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Wednesday, November 07, 2007

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A Glimpse into Ma Ying-jeou's Economics


Election campaigns in the blogging era are great because they force politicians to show how stupid they are. Ma Ying-jeou gave a classic example the other day when he tried to show up the DPP administration's failure to impose price controls by saying that "Chiang Ching-kuo controlled oil prices. If the DPP can't do it, let the KMT do it."

The pro-Taiwan blogosphere had a field day. As this Executive Yuan chart shows (from Tseng Wei-chen), consumer prices spiked wildly under the younger Chiang's rule: 47.50% in 1972, 19.1% in 1979, and then 16.32% in 1981. The spikes in 1972 and 1981 were of course both direct results of the first and second oil crises. To the extent that Chiang did control oil prices, it was by subsidizing state-run industries at the expense of the taxpayer at a time when Taiwan's economy was not only state-directed, but also almost completely cut off from the outside world.

Ma's economic vision is a conservative one that looks back to the golden age of the 1970s and 1980s under Chiang. His objective, in other words, is to return to an era in which the state dominated a closed economy. But his gaffe on controlling oil prices shows how unrealistic this is. Taiwan's economy has been profoundly globalized during the past two decades, and the state simply cannot set prices as it once did.

What's more interesting is the profound disjunction between this unrealistic objective and the proposed means of achieving it. Remember that Ma's main policy proposals are allowing direct transportation links with China and removing the 40% investment cap. Just how is that going to get us back to the golden era?

China is not going to agree to the non-existent 1992 Hong Kong consensus and Ma will not have the political capital to accept the One China Principle without putting it to a vote. Even if he can, direct links with China mean more globalization and therefore less control over the domestic economy than we have now.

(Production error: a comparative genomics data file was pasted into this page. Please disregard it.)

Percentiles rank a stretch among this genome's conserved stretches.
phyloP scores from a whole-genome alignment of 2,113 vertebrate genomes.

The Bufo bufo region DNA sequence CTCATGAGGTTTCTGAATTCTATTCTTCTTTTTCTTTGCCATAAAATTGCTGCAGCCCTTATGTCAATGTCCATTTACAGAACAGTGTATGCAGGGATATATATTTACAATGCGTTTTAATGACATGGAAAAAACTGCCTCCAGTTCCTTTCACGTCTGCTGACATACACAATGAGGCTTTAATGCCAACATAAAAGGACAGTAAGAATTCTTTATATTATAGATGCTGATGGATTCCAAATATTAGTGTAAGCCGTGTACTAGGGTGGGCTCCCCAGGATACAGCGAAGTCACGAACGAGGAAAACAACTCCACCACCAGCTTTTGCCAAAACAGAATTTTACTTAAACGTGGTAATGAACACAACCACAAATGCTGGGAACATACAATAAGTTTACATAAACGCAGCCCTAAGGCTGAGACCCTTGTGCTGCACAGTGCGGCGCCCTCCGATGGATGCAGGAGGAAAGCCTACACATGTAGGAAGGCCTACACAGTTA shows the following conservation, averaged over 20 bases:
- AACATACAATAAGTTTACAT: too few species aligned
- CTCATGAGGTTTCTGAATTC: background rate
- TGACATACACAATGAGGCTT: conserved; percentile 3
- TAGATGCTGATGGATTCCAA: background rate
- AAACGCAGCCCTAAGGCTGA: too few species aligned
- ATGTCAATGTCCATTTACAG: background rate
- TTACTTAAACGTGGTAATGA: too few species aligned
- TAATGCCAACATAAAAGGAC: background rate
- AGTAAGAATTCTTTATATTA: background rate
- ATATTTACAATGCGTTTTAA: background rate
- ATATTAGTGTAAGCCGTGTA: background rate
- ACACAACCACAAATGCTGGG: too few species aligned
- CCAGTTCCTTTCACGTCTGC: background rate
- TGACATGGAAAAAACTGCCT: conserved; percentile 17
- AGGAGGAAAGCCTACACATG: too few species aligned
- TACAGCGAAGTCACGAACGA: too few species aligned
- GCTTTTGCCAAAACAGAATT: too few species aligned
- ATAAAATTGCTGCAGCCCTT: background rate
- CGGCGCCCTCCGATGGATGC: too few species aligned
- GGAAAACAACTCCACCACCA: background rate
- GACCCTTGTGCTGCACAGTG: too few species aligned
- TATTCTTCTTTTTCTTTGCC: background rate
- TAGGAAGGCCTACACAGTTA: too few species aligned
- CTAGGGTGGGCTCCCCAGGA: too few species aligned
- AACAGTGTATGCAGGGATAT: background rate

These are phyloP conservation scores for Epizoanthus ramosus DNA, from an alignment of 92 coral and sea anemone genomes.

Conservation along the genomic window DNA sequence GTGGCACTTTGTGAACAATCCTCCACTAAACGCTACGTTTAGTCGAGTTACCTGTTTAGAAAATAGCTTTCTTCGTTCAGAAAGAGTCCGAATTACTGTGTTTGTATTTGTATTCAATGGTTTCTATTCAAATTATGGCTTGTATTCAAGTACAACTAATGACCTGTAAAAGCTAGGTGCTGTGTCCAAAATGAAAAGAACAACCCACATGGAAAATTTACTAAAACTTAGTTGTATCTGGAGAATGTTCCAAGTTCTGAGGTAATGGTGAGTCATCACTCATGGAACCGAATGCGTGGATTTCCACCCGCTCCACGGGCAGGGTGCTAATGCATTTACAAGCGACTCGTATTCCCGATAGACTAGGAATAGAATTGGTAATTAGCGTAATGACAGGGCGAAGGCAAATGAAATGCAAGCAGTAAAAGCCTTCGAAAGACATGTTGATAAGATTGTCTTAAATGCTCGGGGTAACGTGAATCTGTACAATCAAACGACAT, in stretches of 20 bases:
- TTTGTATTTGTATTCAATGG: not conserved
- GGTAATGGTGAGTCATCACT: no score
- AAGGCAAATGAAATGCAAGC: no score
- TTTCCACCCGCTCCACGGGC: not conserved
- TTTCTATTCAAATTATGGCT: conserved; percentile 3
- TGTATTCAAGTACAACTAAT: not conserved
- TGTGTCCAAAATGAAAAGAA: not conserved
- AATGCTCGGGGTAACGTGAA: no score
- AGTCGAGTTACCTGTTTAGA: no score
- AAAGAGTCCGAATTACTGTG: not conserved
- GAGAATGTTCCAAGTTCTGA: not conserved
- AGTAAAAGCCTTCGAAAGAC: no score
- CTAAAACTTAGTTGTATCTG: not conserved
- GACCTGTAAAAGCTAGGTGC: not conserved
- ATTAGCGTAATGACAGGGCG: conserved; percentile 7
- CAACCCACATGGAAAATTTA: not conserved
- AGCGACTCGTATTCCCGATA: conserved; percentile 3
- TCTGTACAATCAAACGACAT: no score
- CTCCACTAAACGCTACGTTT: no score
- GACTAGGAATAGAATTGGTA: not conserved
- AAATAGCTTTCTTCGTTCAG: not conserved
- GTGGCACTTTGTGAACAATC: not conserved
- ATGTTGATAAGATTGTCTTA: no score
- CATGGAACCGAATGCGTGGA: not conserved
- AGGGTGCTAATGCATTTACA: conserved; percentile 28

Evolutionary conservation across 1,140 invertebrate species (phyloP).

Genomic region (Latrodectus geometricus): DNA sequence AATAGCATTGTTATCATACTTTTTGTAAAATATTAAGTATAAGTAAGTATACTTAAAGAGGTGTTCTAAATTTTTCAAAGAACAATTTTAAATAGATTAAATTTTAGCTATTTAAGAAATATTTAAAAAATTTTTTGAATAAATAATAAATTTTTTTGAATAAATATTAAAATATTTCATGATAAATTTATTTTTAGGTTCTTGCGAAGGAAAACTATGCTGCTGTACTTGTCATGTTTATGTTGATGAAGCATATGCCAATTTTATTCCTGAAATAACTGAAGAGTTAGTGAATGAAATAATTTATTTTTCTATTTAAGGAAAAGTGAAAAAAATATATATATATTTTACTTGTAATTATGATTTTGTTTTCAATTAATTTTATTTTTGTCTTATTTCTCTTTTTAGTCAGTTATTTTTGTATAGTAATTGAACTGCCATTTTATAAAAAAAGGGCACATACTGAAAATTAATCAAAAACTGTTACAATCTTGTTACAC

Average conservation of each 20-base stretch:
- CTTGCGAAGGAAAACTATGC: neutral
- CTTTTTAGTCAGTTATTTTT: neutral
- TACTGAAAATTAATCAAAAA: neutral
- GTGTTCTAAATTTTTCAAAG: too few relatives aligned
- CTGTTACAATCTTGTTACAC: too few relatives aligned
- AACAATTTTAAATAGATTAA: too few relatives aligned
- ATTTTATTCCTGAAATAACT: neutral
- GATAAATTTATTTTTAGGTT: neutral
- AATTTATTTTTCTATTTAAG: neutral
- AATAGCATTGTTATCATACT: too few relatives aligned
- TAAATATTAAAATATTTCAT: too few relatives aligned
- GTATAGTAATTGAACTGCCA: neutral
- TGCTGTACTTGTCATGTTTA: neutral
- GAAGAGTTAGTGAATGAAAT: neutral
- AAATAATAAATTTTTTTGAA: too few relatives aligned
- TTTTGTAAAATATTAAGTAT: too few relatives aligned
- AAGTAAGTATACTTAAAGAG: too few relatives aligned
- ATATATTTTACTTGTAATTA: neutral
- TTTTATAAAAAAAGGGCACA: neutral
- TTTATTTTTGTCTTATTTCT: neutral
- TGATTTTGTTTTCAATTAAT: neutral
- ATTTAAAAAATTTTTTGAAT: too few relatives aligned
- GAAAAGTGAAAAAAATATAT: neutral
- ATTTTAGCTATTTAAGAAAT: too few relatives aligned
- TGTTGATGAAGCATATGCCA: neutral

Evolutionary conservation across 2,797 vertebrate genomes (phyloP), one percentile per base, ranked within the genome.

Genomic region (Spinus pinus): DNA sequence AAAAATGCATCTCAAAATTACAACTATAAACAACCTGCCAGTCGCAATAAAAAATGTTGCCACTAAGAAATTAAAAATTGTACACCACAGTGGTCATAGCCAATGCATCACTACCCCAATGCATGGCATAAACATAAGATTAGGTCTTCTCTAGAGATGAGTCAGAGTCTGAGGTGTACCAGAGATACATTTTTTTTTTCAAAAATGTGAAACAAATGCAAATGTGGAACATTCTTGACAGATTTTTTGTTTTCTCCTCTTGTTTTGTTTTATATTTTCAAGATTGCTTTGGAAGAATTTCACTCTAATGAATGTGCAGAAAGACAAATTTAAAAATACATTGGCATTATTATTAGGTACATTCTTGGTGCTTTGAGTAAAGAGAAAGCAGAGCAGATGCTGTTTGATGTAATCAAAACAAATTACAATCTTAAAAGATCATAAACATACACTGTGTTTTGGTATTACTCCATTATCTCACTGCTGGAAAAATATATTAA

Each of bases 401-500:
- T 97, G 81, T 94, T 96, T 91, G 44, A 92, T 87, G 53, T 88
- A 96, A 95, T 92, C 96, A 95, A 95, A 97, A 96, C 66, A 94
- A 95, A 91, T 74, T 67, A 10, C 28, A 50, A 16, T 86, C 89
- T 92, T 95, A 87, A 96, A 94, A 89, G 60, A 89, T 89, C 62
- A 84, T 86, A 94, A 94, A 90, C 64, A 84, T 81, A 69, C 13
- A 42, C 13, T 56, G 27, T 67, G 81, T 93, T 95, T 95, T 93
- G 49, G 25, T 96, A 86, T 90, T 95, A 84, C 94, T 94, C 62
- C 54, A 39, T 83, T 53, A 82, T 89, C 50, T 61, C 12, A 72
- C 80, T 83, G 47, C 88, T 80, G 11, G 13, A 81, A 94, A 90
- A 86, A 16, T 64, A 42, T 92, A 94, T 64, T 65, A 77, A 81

In all likelihood, what we will get is a lifting of the 40% investment cap. And everyone can see I'm sure how allowing what remain of Taiwan's industrial base to relocate to China will get us back to the good old days when the omniscient great man could control prices.

4 Comments:

At 3:39 AM, Anonymous Clemens Hsieh said...

Your arguments are logical and make sound economic sense. It would be impossible to return to the economic policies of the Chiang Ching-kuo era. I acknowledge your reasoning and am sorry that most DPP politicans are not as eloquent with the Chinese language as you are with English (and probably Chinese too).

If the pan-green camp stuck to practical reasoning, I suppose I would have a better impression of you lot. As a conservative and due to my background (see final part), I generally support the Pan-Blues... but I think the same would apply to them as well. Less rhetoric, more reasoning.

However, what spoils things is how you and other pan-Greens keep going on about "Taiwan, not China... Taiwanese, not Chinese", etc. etc. (This is more relevant to the post below this one.)

Let's face it... unless you're a Taiwanese Aboriginal or a foreigner who has settled in Taiwan, you're Chinese. Ultimately, your motherland (or "mommyland", as you call it) IS China. Whether your ancestors moved to this island in 1949 or 1650, they still came FROM CHINA. Your culture is Chinese, your language is Chinese, Chinese blood runs in your veins.